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Two drones used in illegal incursions at Gatwick which caused 30-hour shutdown

Policing operation cost £790,000 following last December’s three-day incident

The Arrivals Board at Gatwick airport which was closed after drones were spotted over the airfield (PA)
The Arrivals Board at Gatwick airport which was closed after drones were spotted over the airfield (PA)

By Ben Mitchell, PA

Two drones were used by people with “detailed knowledge” in illegal flybys of Gatwick Airport which caused the major hub to be shut down for 30 hours, according to a police report.

A total of 1,000 flights were disrupted affecting more than 140,000 passengers during the three-day incident which started at 9.07pm on December 19, 2018.

Sussex Police received 129 separate sightings of drone activity, with 109 of these from “credible” witnesses including a pilot, airport workers and airport police.

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Passengers stranded at Gatwick airport which has been closed after drones were spotted over the airfield (PA)

Two people were arrested from 96 people of interest identified by officers who carried out 1,200 house-to-house inquiries and took 222 witness statements in the police operation which cost £790,000.

The two suspects were later released with no further action to be taken.

A force spokesman said: “The incident was not deemed terror-related and there is no evidence to suggest it was either state-sponsored, campaign or interest-group led. No further arrests have been made.”

He added: “Through corroborated witness statements, it is established that at least two drones were in operation during this period and the offender, or multiple offenders, had detailed knowledge of the airport.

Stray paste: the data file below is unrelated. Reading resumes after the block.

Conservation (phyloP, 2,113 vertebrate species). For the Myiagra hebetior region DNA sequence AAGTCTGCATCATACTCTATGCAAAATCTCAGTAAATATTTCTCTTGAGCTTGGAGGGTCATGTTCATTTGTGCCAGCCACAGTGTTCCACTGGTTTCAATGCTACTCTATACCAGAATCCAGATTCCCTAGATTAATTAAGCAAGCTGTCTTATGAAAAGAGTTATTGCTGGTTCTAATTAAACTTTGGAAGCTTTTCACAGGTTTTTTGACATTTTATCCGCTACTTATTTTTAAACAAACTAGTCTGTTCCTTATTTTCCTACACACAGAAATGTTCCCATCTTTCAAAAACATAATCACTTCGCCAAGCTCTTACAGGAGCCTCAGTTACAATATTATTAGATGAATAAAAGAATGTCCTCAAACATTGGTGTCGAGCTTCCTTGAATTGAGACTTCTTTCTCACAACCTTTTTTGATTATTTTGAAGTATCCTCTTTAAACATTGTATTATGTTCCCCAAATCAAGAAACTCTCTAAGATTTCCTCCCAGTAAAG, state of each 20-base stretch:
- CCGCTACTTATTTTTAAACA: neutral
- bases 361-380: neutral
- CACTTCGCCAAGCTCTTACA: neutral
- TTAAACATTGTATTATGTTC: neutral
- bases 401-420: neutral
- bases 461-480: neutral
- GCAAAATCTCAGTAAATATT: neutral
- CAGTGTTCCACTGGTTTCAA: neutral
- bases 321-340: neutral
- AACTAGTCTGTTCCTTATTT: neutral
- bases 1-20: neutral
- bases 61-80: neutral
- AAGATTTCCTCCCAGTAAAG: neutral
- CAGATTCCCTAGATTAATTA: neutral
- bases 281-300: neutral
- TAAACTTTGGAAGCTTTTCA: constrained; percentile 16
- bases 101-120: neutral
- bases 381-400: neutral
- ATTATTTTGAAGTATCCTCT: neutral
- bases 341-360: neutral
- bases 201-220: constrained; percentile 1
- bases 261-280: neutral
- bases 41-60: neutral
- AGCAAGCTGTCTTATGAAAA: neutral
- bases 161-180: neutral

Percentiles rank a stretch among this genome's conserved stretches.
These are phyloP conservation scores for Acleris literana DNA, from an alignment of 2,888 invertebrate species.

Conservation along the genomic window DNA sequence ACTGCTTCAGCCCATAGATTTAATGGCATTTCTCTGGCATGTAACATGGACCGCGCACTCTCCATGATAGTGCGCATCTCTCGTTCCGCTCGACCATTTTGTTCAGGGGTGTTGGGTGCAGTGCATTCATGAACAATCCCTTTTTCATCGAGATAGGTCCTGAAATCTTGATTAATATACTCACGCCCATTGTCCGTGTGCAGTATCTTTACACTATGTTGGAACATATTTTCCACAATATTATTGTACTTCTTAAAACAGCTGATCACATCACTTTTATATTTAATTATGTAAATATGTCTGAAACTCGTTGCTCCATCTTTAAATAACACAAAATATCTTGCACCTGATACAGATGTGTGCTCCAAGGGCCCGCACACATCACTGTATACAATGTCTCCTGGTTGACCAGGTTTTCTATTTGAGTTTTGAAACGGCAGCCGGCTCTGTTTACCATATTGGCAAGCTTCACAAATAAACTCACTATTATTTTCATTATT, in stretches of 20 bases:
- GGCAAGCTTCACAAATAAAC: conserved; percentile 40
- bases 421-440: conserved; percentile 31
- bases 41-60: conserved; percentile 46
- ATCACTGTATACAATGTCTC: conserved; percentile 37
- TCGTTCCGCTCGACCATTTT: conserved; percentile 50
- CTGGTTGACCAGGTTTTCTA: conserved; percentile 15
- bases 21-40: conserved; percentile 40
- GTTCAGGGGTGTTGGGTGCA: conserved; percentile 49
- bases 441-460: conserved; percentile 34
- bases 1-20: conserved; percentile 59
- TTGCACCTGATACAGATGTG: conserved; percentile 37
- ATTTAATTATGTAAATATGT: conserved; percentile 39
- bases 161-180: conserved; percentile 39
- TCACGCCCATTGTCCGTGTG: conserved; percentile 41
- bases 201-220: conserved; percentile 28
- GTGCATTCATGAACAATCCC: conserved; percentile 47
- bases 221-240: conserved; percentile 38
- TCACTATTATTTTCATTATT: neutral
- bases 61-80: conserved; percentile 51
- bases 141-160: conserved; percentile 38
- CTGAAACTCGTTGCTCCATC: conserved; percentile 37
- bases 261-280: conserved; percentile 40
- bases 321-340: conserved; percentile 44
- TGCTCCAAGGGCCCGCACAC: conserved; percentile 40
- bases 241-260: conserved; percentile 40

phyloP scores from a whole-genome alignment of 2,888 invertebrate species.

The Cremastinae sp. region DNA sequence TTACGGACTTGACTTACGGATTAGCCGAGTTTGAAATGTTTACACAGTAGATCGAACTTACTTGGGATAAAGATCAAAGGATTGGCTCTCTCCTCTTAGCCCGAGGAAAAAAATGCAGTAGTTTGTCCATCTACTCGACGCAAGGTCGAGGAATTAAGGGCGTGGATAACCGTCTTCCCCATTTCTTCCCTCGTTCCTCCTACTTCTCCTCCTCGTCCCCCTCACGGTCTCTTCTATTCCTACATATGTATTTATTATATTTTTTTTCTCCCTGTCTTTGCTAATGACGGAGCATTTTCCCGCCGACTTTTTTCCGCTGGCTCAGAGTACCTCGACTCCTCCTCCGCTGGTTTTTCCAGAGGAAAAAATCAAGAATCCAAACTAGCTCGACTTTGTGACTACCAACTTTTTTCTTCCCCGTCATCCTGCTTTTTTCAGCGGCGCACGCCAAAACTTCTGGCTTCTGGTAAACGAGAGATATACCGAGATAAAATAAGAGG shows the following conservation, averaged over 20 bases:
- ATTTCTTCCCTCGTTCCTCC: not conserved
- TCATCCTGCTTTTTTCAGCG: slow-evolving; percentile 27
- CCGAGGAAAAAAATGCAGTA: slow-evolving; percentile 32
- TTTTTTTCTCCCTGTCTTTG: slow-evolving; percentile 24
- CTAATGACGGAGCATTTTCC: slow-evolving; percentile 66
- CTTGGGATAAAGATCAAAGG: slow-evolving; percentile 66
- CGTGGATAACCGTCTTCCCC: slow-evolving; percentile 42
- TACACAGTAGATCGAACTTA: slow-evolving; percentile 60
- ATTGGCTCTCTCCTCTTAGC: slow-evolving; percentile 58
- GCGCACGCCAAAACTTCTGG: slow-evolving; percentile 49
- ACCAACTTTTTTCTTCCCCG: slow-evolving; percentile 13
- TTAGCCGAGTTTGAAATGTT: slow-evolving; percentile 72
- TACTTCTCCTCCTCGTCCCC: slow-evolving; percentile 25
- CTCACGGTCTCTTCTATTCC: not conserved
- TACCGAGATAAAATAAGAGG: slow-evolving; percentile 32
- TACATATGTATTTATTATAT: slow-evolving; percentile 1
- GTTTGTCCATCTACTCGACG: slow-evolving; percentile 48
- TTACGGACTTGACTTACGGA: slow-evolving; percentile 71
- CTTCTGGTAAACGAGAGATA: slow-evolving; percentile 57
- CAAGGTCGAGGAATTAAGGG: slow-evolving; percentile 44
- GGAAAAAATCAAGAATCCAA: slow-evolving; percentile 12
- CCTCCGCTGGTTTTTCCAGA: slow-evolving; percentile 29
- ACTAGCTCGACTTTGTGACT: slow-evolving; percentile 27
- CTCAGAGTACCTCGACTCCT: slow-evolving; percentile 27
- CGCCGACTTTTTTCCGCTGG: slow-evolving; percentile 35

“Witness statements show activity happened in ‘groupings’ across the three days on 12 separate occasions, varying in length from between seven and 45 minutes.

“On six of these occasions, witnesses clearly saw two drones operating simultaneously.”

Assistant Chief Constable Dave Miller, head of operations command, said: “This was a serious and deliberate criminal act designed to endanger airport operations and the safety of the travelling public.

“A drone strike can cause significant damage to an aircraft in flight and it is important to emphasise that public safety was always at the forefront of our response. No aircraft was damaged or passenger injured.

“This was an unprecedented set of circumstances for all agencies involved at a time when the police and the Government were at the early stages of assessing domestic counter drone technology.

“Equipment was quickly installed using both military and private assets to bring it to a conclusion and allow the airport to reopen. Measures now available have strengthened our capability to respond to and investigate a similar incident in the future.”

He added: “With support from national experts, we have carried out an exhaustive criminal investigation but, without new information coming to light, there are no further realistic lines of enquiry at this time.”

The police operation required resources from seven UK police forces as well as national expertise, and Sussex Police is involved in sharing learning from the incident with police and agencies from across the UK and internationally.

PA

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